In general, music for the church relied upon vocal music, with occasional use of instruments on feast days (or more often depending on the local practice), while in secular situations a musician could choose from stringed, wind, or percussive instrumen ts. Instruments were divided into two groups based upon quality of sound. Whether a "Loud" or "soft" ensemble played depended on the occasion. A loud ensemble typically performed outside or to accompany dance, while a soft ensembl e would play for more sedate functions. Of the stringed instruments, the most popular was the rotte, (also called the crot, cruit or possibly cytere by Anglo Saxons), a quadrangular instrument with multiple gut or metal strings, played with the fi ngers and packed in a leather case that could be easily strapped over the player’s back. This instrument was later replaced by the Harp, with the importance of both instruments proven by their preservation as burial relics. By the tenth century, wind i nstruments such as the horn (carved wood and animal horn) had finger holes, and by the eleventh century the first bowed instruments became popular (the rebec, and the crowd, or crwth, resembling a rectangular fiddle). Panpipes, flutes (also called record ers, made of the bones of large birds or carved wood) bells, drums and organs, and the monochord were also widely available in anglo-saxon times. The monochord was a teaching instrument made of one string stretched across a board on which was written the ratios created by ‘stopping’ it at various points along its length with a wooden bridge. While the knowledge of mathematical intervallic relationships was often discussed as philosophy and implemented in musical practice, music notation does not accurate ly reflect pitch and rhythm until the early twelfth century. Evidence of developing notation from earlier sources is provocative, but does not give modern readers enough information to reconstruct melody and rhythm. In fact, it may not have been meant to communicate this information in the first place. Perhaps it functioned as a sort of mnemonic, reminding the performer of the general shape or performance nuance of a particular melody – for the most part, these nuances are also indecipherable by the mod ern musician. Nevertheless, the abundance of surviving instruments, iconography and literature cannot be argued with. There was great variety in the potential combination and use of musical instruments in both social and sacred anglo-saxon gatherings.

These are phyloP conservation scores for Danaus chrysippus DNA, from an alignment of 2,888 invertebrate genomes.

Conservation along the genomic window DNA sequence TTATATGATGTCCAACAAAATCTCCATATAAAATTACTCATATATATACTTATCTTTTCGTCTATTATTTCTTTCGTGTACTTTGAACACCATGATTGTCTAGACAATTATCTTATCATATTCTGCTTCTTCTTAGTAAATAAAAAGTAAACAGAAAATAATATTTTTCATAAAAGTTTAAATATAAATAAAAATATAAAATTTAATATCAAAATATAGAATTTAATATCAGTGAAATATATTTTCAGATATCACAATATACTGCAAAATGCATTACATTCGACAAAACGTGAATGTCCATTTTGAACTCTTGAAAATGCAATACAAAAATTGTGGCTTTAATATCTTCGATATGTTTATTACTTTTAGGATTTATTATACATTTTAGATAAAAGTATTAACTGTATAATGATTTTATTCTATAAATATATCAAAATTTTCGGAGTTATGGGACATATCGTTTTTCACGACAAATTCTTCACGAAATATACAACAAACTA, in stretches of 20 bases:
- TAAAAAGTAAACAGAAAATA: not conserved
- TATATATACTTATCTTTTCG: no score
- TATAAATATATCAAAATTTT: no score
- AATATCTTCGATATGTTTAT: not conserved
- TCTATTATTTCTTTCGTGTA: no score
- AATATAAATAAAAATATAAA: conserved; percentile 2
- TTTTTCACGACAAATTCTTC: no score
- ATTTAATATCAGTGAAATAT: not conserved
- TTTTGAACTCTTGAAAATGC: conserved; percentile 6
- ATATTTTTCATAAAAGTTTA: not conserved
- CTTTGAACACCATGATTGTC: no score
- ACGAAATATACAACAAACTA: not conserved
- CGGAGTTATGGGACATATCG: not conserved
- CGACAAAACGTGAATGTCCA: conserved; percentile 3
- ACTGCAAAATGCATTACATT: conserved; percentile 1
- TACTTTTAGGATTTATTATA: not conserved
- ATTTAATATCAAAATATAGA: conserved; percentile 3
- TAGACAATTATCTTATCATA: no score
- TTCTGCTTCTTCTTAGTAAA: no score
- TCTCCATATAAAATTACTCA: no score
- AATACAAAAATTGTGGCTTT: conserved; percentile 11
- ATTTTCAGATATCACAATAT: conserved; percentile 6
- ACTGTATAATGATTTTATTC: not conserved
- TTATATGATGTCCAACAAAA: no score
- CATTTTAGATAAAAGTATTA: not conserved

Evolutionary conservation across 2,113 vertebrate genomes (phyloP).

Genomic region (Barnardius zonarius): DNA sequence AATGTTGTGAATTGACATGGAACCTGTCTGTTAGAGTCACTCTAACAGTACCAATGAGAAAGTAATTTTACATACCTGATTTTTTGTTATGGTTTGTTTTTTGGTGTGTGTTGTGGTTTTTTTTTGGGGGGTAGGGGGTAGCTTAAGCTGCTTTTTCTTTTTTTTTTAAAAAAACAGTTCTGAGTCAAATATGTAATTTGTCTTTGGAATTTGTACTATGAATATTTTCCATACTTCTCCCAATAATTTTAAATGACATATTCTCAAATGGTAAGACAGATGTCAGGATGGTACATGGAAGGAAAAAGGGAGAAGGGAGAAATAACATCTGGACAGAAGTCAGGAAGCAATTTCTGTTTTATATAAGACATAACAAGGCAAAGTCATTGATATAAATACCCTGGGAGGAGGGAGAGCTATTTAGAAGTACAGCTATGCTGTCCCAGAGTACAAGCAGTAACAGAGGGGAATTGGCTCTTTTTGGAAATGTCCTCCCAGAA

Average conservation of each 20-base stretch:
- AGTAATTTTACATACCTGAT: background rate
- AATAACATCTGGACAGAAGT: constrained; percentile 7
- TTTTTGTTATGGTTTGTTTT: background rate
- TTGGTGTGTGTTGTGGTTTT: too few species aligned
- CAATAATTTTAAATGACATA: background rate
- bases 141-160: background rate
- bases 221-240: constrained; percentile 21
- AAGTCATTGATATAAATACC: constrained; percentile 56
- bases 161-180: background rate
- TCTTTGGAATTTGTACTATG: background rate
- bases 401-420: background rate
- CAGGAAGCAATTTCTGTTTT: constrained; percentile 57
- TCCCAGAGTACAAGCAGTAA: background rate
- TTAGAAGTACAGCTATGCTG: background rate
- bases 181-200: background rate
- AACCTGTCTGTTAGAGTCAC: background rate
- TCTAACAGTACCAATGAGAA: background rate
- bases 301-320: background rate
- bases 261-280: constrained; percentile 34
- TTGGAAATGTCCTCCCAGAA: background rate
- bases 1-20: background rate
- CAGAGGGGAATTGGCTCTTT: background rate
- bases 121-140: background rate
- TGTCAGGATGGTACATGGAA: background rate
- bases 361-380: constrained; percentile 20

Within this variety, certain combinations and instruments seem to be especially popular: like the performance of songs accompanied by the harp. As every educated individual was expected to understand and participate in musical activity, failure to tak e a turn at the harp during feasts could result in embarrassment, seen here in Bede’s description of Caedmon before his gift of the "melodious utterance":
Often at a feast, when it was decided that all the guests should sing one after another to provide entertainment, he used to get up in the middle of the meal when he saw the harp approaching him, and would go out and return to his own home…(Gregory, qu oting Bede, Book IV Chapter XXIV, 96.)
Among the anglo-saxon works that contain descriptions of the presence of the harp during celebrations are the seventh-century poem Widsith, the prose tale Apollonius of Tyre and the heroic poem Beowolf. These fictional references are supported by the archeological evidence discussed above, making it safe to assume that the harp played a regular role in the entertainment of the upper class. For the uneducated lower class, churchyard carol dancing and singing on feast days was comm on, as was the singing of work songs to lessen the monotony of labor.